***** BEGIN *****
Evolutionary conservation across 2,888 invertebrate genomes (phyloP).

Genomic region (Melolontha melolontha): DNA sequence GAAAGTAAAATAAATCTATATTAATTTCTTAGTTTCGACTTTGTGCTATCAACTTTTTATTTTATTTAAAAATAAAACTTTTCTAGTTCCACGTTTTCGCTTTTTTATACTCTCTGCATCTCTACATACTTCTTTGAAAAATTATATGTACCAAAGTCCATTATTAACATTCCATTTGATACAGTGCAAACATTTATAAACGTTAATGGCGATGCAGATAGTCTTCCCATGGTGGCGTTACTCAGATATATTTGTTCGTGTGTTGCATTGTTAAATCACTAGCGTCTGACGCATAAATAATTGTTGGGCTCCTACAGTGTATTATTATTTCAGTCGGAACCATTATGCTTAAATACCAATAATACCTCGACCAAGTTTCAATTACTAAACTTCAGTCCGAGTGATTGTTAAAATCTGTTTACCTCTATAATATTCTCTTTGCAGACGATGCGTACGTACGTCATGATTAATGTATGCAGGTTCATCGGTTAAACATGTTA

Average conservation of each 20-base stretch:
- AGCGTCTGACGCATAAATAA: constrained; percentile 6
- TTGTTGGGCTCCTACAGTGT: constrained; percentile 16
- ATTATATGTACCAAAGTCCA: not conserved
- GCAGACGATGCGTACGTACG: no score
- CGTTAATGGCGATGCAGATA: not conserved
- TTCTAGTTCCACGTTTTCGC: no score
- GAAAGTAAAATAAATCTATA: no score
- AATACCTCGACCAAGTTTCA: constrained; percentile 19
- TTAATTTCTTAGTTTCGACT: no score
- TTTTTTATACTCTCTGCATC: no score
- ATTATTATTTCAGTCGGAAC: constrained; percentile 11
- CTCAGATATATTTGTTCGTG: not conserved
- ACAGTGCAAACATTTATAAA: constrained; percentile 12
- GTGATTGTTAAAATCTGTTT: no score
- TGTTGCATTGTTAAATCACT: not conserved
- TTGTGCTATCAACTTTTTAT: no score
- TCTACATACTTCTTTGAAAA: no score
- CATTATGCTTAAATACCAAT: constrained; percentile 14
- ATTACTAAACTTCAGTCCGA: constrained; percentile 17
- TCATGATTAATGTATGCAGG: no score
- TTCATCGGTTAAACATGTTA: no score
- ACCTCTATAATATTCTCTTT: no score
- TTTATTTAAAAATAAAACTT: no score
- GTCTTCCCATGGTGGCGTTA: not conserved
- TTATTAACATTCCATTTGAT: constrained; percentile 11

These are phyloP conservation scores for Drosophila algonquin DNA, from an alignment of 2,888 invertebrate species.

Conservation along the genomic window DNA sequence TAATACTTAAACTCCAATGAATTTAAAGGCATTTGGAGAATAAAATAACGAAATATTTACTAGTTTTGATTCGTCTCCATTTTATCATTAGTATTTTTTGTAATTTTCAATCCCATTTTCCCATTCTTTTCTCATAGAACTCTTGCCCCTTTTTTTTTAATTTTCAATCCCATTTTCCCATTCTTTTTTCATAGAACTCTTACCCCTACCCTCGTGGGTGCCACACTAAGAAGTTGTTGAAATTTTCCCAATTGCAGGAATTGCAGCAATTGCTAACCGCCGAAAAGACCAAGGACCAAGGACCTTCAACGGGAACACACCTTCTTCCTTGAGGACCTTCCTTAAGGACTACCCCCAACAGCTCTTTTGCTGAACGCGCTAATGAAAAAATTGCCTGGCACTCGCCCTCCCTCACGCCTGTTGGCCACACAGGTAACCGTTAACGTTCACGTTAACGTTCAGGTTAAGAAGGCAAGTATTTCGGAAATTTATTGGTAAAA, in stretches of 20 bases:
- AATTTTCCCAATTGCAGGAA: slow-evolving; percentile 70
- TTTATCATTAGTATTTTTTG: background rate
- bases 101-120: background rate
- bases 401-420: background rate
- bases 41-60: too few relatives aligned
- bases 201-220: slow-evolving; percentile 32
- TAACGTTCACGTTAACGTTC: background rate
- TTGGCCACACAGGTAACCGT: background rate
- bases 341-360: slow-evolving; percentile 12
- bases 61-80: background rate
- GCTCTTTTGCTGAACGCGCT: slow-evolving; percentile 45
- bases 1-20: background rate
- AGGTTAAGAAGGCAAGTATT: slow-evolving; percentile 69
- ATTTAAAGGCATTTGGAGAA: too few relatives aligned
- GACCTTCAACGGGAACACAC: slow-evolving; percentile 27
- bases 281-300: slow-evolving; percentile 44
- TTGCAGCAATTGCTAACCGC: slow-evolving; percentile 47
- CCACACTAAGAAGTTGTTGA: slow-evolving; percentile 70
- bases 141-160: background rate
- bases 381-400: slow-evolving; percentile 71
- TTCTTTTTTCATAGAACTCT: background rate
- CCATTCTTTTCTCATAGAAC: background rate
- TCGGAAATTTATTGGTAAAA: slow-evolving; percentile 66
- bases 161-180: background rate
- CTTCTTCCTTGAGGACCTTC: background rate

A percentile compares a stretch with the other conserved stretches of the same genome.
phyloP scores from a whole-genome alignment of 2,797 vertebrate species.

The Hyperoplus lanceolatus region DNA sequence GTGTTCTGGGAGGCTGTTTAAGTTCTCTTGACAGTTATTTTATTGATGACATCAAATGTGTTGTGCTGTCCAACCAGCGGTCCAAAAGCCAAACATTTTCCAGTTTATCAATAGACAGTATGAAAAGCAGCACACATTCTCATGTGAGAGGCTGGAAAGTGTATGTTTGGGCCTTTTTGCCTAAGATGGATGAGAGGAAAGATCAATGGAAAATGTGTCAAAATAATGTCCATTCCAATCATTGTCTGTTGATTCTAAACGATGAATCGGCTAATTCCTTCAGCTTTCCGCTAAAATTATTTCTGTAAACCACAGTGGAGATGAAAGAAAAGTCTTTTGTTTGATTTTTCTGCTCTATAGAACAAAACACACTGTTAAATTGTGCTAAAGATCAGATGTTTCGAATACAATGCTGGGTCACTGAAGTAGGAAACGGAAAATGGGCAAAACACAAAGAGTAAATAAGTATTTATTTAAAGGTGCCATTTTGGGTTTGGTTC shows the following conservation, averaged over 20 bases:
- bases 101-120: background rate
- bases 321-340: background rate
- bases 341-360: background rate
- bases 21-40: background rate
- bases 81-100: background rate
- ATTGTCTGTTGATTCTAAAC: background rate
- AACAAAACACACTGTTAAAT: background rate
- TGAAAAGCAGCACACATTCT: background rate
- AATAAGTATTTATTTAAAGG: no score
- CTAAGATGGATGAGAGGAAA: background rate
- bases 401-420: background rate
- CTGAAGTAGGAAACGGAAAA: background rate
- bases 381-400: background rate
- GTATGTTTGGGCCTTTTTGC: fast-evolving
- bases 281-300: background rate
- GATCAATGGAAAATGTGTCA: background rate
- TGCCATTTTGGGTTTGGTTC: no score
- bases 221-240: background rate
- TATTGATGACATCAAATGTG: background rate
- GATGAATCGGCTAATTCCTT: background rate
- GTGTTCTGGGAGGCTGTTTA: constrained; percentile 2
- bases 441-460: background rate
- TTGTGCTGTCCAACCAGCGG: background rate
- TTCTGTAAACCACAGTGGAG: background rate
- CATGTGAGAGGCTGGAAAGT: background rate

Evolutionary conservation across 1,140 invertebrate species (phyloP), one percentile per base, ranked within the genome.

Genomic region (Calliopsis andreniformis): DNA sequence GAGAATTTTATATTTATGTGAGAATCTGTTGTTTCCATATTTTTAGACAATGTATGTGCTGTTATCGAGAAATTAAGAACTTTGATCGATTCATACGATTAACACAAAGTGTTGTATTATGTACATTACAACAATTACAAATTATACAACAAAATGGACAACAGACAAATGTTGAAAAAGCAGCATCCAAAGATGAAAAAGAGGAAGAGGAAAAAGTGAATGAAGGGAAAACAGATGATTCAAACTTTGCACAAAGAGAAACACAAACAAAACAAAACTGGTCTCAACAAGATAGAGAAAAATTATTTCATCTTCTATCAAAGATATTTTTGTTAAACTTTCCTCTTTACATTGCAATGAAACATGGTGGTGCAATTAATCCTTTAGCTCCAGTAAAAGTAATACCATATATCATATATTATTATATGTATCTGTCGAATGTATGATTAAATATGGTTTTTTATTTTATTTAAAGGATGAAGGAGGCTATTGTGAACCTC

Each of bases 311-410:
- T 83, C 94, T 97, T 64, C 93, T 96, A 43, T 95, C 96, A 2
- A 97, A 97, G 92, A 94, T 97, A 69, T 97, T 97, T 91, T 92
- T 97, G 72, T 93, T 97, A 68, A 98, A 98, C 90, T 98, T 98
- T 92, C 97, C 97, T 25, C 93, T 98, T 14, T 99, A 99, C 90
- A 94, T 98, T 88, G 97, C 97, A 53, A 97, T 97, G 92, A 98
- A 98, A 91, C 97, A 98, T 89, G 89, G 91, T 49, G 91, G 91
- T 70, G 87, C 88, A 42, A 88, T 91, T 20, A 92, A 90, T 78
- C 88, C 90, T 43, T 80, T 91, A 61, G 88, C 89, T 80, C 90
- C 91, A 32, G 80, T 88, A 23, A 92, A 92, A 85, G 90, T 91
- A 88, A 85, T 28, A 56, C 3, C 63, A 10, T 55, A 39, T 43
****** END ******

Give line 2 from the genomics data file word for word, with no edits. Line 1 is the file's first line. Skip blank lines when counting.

Genomic region (Melolontha melolontha): DNA sequence GAAAGTAAAATAAATCTATATTAATTTCTTAGTTTCGACTTTGTGCTATCAACTTTTTATTTTATTTAAAAATAAAACTTTTCTAGTTCCACGTTTTCGCTTTTTTATACTCTCTGCATCTCTACATACTTCTTTGAAAAATTATATGTACCAAAGTCCATTATTAACATTCCATTTGATACAGTGCAAACATTTATAAACGTTAATGGCGATGCAGATAGTCTTCCCATGGTGGCGTTACTCAGATATATTTGTTCGTGTGTTGCATTGTTAAATCACTAGCGTCTGACGCATAAATAATTGTTGGGCTCCTACAGTGTATTATTATTTCAGTCGGAACCATTATGCTTAAATACCAATAATACCTCGACCAAGTTTCAATTACTAAACTTCAGTCCGAGTGATTGTTAAAATCTGTTTACCTCTATAATATTCTCTTTGCAGACGATGCGTACGTACGTCATGATTAATGTATGCAGGTTCATCGGTTAAACATGTTA